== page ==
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Objective measures of non-adherence in cardiometabolic diseases: a review focused on urine biochemical screening

Authors Lane D, Patel P, Khunti K, Gupta P

Received 14 November 2018

Accepted for publication 16 February 2019

Published 12 April 2019 Volume 2019:13 Pages 537—547


Checked for plagiarism Yes

Review by Single anonymous peer review

Peer reviewer comments 3

Editor who approved publication: Dr Johnny Chen

Dan Lane,1,2 Prashanth Patel,2,3 Kamlesh Khunti,1 Pankaj Gupta2,3

1Leicester Diabetes Centre, University of Leicester, Leicester General Hospital, Leicester, UK; 2Department of Chemical Pathology and Metabolic Diseases, Leicester Royal Infirmary, Leicester, UK; 3Department of Cardiovascular Sciences, University of Leicester, Leicester, UK

Abstract: Cardiometabolic diseases are among the most prevalent and harmful conditions worldwide. They are complex, comorbid conditions that require polypharmacy – a known contributor to non-adherence in cardiovascular disease (CVD) and diabetes mellitus (DM). Suboptimal adherence is associated with poor disease control, which increases the risk of hospitalizations, mortality, and preventable financial implications. However, until recently, the lack of a gold standard for non-adherence testing in cardiometabolic diseases has been the major barrier for understanding true prevalence and mortality consequences. Recent European guidelines have endorsed biochemical testing as the preferred measure for non-adherence in CVD, with urinary screening methods being the most clinically widespread. The diagnostic and therapeutic benefits incurred to health service resources by use of biochemical non-adherence testing are vast, as hospitalizations and associated economic burdens are reduced, and tailored therapies are increased. However, biochemical testing can only signify a snap shot of adherence behavior, and true adherence may be skewed by pharmacokinetic factors. This review summarizes current literature regarding the prevalence, impact, and reasons of non-adherence in cardiometabolic disease. The benefits of current adherence diagnostic tools have been appraised, where urine in biochemical testing has been focused upon and evaluated against other matrices.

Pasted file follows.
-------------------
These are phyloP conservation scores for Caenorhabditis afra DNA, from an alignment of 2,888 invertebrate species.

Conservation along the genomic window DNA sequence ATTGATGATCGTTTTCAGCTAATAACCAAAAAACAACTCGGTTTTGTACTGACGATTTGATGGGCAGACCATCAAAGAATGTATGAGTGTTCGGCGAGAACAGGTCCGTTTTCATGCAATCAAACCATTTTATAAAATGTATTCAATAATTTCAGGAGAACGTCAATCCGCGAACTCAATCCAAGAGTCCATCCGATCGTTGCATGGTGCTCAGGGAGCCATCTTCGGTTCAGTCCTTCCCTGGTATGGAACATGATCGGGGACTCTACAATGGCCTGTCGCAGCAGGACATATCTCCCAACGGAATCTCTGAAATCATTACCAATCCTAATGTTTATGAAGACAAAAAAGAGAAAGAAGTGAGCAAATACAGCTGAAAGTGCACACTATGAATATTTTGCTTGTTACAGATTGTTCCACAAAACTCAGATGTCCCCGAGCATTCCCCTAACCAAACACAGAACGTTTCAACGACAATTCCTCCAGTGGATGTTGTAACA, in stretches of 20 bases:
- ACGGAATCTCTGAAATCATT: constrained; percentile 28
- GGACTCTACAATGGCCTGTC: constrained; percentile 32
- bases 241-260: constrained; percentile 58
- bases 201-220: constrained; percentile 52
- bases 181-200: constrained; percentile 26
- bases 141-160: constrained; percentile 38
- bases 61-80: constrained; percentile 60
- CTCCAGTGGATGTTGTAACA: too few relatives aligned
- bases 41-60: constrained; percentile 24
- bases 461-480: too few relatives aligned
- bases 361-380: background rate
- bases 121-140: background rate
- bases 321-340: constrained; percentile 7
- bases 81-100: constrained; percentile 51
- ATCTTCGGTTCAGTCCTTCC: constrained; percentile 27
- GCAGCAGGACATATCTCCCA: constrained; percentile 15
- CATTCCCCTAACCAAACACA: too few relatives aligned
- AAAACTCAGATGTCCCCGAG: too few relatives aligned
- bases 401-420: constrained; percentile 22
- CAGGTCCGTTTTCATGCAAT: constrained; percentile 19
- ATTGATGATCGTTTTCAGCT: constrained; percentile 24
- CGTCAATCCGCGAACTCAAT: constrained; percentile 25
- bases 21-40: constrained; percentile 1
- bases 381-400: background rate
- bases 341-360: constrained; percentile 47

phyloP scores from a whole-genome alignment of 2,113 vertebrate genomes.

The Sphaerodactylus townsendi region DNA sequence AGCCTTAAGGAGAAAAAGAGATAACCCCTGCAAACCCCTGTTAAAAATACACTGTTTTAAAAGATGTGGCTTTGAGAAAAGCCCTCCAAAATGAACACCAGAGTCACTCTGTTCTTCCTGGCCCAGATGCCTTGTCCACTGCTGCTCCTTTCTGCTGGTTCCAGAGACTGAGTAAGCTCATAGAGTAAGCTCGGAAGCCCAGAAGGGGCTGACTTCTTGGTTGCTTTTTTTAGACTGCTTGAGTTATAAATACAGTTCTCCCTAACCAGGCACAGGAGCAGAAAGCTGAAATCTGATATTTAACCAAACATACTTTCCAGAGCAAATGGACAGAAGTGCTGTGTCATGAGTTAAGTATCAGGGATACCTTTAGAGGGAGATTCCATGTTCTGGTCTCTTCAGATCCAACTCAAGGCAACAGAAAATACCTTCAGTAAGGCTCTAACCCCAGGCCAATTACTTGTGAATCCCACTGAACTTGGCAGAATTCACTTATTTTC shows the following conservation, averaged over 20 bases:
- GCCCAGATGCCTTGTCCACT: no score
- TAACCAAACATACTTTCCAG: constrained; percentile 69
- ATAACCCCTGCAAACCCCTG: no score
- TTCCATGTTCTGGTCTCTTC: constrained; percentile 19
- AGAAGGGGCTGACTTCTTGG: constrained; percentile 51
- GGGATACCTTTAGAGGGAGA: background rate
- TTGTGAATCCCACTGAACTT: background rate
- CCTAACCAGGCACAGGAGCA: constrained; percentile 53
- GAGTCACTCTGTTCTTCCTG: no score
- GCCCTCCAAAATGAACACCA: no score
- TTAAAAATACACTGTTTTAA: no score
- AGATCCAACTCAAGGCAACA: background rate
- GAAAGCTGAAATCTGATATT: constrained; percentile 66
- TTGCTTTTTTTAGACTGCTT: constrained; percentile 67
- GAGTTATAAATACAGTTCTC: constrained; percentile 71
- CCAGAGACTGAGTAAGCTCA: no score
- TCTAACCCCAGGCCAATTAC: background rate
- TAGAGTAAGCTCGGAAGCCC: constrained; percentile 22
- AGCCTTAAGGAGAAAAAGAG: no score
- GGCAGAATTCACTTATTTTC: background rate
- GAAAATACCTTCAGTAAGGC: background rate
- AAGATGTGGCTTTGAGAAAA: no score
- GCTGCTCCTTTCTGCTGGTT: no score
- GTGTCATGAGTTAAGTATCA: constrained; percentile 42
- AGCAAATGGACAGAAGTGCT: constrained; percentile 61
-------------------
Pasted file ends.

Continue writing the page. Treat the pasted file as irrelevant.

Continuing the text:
Keywords: adherence, biochemical test, cardiovascular disease, diabetes mellitus, LC-MS/MS

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